Blue carbon stored in vegetated coastal systems could be underestimated
Vegetated coastal ecosystems, such as mangroves, marshes and seagrasses, are an important carbon sink and their destruction increases greenhouse gas (GHG) emissions. A new study estimates that 0.15-1.02 Pg (petagrams) of CO2 are being released annually from degradation of these valuable ecosystems, resulting in economic losses of US$6-42 billion (€4.68 to 32.81 billion) per year.
It is widely known that deforestation leads to increases in GHG emissions, as forests store large quantities of carbon. Vegetated coastal ecosystems. ability to store carbon, known as „blue carbon., is less well known. The study aimed to be the first to provide a comprehensive estimate of global GHG emissions due to the conversion of vegetated coastal ecosystems to other land uses.
The study used figures from previous research on: the total global area of vegetated coastal ecosystems (marshes, mangroves and seagrasses), the percentage of these ecosystems being lost per year and the carbon stocks in these habitats that is susceptible to loss. It focused only on the biomass (plant material) and the top metre of sediment as scientific understanding of carbon losses from deep sediment is not yet adequate enough.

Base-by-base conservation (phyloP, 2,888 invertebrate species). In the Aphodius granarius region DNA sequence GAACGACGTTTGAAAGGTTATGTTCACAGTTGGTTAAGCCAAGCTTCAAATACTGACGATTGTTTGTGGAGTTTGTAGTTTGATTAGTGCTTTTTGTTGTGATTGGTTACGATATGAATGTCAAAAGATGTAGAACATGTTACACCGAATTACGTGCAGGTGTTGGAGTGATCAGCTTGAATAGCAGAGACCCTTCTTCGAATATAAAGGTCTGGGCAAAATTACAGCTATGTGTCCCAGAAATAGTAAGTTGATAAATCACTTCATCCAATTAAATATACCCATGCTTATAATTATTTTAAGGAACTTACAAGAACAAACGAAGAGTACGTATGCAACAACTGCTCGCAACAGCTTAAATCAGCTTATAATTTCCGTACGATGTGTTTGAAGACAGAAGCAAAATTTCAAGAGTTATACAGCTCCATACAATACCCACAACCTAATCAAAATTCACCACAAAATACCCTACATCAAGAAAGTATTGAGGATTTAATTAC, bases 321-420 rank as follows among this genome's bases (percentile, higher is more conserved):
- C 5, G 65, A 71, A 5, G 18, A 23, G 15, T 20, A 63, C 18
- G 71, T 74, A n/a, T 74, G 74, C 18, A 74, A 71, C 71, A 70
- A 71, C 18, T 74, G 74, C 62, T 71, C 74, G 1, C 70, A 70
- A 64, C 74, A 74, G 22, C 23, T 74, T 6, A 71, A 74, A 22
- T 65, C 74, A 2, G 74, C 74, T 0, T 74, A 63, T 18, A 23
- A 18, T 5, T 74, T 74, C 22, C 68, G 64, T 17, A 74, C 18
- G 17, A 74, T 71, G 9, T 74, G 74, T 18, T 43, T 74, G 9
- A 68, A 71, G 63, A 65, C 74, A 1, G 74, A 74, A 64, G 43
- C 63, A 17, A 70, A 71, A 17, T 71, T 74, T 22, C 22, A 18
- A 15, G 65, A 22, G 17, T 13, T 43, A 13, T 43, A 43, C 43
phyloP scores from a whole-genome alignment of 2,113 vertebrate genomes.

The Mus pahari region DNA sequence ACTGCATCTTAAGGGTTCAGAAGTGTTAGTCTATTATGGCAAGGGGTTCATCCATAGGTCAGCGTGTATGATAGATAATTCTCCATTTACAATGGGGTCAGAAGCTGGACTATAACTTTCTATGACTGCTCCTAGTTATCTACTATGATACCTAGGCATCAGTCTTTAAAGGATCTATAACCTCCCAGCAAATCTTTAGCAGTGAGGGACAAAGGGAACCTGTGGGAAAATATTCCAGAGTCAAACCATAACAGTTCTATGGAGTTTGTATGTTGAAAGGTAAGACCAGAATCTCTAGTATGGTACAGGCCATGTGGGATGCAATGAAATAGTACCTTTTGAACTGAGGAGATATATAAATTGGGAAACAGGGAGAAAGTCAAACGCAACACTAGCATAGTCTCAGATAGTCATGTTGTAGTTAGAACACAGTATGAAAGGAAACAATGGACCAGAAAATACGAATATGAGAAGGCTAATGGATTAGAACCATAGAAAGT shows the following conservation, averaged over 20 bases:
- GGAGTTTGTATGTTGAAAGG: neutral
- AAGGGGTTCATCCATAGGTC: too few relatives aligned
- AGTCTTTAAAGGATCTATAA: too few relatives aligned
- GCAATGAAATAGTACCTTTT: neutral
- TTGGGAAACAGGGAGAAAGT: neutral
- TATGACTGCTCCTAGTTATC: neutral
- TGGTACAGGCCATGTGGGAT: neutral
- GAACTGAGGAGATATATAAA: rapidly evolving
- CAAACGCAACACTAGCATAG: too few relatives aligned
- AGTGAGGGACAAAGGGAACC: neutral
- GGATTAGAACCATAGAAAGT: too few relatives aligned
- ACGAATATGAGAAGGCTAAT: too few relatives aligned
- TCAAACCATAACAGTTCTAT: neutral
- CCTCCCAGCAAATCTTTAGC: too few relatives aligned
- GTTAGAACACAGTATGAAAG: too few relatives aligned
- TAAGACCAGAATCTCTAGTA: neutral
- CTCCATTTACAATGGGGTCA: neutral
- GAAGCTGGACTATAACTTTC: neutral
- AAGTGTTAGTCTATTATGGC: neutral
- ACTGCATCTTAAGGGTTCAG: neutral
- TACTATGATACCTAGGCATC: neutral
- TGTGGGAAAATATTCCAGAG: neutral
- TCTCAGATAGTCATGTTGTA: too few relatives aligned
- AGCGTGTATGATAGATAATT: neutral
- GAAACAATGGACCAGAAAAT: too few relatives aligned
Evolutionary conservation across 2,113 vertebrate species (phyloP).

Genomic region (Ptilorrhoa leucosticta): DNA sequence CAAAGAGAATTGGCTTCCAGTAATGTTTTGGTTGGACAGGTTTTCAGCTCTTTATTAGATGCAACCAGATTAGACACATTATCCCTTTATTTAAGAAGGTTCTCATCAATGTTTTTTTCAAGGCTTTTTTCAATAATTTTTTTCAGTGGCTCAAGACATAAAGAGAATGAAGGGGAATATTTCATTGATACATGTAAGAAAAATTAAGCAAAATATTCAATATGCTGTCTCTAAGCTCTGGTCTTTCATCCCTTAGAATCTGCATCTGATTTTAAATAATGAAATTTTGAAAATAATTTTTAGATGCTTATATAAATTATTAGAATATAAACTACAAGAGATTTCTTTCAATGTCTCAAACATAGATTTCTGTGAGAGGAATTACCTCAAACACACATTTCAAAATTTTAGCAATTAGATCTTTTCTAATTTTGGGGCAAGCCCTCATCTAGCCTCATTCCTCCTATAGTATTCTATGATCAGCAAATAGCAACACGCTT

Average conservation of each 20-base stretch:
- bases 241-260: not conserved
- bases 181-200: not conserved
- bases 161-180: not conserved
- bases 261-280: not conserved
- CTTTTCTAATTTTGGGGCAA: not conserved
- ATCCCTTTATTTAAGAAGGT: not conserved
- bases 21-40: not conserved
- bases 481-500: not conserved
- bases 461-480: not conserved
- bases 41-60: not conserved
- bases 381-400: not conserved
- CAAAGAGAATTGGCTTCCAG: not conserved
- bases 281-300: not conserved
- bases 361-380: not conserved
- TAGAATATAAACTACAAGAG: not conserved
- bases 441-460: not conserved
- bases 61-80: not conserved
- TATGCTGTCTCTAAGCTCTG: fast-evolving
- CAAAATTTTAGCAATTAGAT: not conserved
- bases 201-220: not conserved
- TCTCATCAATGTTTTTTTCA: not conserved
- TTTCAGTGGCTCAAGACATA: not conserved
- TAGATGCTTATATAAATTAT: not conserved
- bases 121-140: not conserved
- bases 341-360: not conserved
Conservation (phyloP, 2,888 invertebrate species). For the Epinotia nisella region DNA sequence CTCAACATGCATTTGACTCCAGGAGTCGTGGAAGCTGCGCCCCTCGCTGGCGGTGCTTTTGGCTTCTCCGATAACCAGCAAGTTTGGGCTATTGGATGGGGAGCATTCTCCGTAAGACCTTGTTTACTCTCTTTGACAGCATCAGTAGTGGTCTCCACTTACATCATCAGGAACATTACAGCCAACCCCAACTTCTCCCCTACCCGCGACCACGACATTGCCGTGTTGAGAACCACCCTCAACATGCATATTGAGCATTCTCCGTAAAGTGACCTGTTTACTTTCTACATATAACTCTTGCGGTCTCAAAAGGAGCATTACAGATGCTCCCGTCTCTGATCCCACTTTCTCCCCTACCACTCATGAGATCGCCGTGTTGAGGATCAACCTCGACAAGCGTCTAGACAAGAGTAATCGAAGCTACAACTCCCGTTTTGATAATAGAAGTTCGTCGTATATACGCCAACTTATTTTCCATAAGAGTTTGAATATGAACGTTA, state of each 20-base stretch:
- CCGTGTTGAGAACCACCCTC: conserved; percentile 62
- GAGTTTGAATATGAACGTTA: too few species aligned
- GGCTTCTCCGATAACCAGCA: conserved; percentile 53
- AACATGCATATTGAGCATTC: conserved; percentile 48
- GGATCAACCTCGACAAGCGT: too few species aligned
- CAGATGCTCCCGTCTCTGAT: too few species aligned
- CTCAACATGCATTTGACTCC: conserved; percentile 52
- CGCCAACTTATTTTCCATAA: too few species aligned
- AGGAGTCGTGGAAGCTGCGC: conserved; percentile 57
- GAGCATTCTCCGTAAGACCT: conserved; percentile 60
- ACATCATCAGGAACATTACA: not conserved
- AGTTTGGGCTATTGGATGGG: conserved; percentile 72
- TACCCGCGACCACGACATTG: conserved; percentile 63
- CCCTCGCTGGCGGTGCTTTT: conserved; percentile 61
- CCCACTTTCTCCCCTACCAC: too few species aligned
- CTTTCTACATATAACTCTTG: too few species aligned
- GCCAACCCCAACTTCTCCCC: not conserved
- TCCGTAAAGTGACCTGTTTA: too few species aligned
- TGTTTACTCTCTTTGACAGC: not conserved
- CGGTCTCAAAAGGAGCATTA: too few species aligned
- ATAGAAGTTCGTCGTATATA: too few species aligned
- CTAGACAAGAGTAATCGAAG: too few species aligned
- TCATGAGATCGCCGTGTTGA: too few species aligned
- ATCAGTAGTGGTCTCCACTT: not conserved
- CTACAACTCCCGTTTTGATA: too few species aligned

Using these figures, it estimated that the conversion and degradation of vegetated coastal ecosystems may release between 0.15 and 1.02 Pg of CO2 each year. Destruction of mangroves contributes approximately half the estimated total 'blue carbon' emissions (0.09 to 0.45 Pg). Destruction of seagrasses contributes the second largest amount (0.05 to 0.33 Pg), owing to their larger global area, whilst tidal marsh destruction contributes the least (0.02 to 0.24 Pg), as marshes cover a relatively small global area.
To put this into perspective, the study.s mid-way estimate of emissions caused by degradation of vegetated coastal ecosystems (0.45 Pg of CO2 per year) is approaching the annual CO2 emissions from fossil fuel consumption in the UK. It is estimated that the loss of vegetated coastal ecosystems may contribute an additional 3-19% to the recent estimates of emissions from deforestation.
Assuming a cost to society of US$41 (€32.02) per megagram (Mg) of CO2 emitted, the study estimates that the current global cost of the destruction of vegetated coastal ecosystems is US$6-42 billion (€4.68 to 32.81 billion) per year. A major driver of the loss is that landowners profit more from converting natural coastal land for other uses, such as agriculture.
The analysis suggests that GHG emissions from the conversion of vegetated coastal ecosystems are larger than previously thought. There are several uncertainties around these figures, which is reflected in the wide ranges for the estimates. More research is needed to improve estimates of the amount of carbon stored in these ecosystems, the amount of carbon released into the atmosphere by land conversion, and the geographical location of where carbon loss is occurring most rapidly.
However, the study argues that the uncertainties should not discourage the development of policies and protocols for reducing carbon emissions from these coastal ecosystems or compensating stakeholders for conserving them.